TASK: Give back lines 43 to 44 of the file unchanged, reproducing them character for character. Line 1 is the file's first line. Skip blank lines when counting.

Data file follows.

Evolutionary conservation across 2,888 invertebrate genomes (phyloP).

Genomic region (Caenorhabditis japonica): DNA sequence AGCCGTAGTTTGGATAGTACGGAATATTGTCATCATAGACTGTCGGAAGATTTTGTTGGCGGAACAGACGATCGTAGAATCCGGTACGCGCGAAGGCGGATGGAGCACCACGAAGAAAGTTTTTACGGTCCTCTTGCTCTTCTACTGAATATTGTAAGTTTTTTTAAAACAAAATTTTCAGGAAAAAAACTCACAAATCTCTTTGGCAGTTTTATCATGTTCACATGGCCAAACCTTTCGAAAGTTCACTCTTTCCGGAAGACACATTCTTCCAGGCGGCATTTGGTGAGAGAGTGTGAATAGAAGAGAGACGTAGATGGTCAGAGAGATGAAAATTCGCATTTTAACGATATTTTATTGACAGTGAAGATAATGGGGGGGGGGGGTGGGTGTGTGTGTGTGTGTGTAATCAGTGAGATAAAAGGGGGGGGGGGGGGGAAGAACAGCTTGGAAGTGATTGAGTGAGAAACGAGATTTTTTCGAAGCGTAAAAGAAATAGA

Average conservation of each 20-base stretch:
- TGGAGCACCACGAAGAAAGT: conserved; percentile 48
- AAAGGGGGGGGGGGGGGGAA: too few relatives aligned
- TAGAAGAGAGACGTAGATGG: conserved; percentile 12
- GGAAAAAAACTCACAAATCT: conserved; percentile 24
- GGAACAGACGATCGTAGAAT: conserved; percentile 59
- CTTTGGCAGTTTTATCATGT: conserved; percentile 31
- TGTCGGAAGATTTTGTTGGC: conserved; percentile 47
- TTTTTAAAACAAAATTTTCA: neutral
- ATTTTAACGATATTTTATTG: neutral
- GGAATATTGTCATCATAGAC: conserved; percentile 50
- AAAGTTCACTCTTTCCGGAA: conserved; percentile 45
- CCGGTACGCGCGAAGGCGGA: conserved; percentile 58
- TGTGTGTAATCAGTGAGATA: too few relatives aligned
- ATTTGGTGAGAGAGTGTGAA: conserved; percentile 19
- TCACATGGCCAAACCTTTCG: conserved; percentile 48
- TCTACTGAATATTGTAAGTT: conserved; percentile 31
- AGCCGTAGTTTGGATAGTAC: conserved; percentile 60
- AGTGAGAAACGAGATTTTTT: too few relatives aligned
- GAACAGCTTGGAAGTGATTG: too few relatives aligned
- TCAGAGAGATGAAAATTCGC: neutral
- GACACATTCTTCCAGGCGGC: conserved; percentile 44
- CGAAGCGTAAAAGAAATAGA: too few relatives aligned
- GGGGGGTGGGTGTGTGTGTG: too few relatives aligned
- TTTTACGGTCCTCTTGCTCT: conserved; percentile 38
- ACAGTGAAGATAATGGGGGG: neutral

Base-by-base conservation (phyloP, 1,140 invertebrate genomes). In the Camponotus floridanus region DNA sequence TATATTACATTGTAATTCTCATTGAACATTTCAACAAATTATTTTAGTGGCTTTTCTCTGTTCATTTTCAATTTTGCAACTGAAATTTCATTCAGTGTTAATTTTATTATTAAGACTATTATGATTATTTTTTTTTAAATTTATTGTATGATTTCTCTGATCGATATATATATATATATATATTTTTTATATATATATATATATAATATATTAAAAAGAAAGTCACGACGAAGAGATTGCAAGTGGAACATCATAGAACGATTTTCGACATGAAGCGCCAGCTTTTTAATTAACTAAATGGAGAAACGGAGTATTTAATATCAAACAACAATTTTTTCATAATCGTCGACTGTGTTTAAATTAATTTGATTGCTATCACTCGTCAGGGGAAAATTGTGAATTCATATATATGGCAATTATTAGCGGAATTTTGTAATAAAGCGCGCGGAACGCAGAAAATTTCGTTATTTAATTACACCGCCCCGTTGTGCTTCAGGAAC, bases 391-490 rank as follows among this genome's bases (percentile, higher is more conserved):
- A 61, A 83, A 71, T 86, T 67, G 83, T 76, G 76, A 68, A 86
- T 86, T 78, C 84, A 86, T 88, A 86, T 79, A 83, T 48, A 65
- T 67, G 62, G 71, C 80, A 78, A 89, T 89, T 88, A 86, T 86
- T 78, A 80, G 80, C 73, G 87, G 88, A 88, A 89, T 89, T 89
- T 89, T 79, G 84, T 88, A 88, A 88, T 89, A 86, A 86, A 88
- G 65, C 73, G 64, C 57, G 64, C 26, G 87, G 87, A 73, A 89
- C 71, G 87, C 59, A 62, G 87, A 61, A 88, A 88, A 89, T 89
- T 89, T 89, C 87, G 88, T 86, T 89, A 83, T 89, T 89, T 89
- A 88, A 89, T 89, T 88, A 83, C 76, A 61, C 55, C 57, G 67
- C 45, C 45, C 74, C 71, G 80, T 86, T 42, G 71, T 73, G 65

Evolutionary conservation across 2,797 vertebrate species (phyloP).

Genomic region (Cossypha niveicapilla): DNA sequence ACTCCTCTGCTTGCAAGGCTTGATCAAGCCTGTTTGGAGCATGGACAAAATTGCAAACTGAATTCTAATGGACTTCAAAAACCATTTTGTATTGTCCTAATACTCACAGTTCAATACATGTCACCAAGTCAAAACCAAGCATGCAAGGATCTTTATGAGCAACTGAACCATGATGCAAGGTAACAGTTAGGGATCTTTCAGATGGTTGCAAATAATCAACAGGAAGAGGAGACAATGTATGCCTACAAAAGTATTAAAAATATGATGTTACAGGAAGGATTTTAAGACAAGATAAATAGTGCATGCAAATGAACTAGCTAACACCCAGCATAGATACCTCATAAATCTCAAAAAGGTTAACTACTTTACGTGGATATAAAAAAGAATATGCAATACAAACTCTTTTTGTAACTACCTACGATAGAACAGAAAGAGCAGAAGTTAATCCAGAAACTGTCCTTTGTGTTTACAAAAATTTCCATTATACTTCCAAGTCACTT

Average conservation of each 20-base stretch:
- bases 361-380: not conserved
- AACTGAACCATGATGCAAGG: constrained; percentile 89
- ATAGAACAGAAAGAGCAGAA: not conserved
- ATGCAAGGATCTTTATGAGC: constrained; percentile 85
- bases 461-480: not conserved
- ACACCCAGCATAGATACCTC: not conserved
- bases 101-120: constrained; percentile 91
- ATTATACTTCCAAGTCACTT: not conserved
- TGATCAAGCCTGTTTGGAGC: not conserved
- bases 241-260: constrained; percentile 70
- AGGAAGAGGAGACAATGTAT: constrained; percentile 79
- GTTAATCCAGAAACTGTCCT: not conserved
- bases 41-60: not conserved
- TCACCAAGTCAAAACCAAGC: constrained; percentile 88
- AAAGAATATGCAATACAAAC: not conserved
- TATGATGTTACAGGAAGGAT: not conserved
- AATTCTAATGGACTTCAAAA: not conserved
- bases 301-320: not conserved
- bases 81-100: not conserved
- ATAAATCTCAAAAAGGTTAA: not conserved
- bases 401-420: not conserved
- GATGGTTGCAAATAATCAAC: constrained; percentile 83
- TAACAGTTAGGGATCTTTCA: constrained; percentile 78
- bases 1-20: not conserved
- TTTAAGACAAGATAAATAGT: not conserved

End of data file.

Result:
- bases 361-380: not conserved
- AACTGAACCATGATGCAAGG: constrained; percentile 89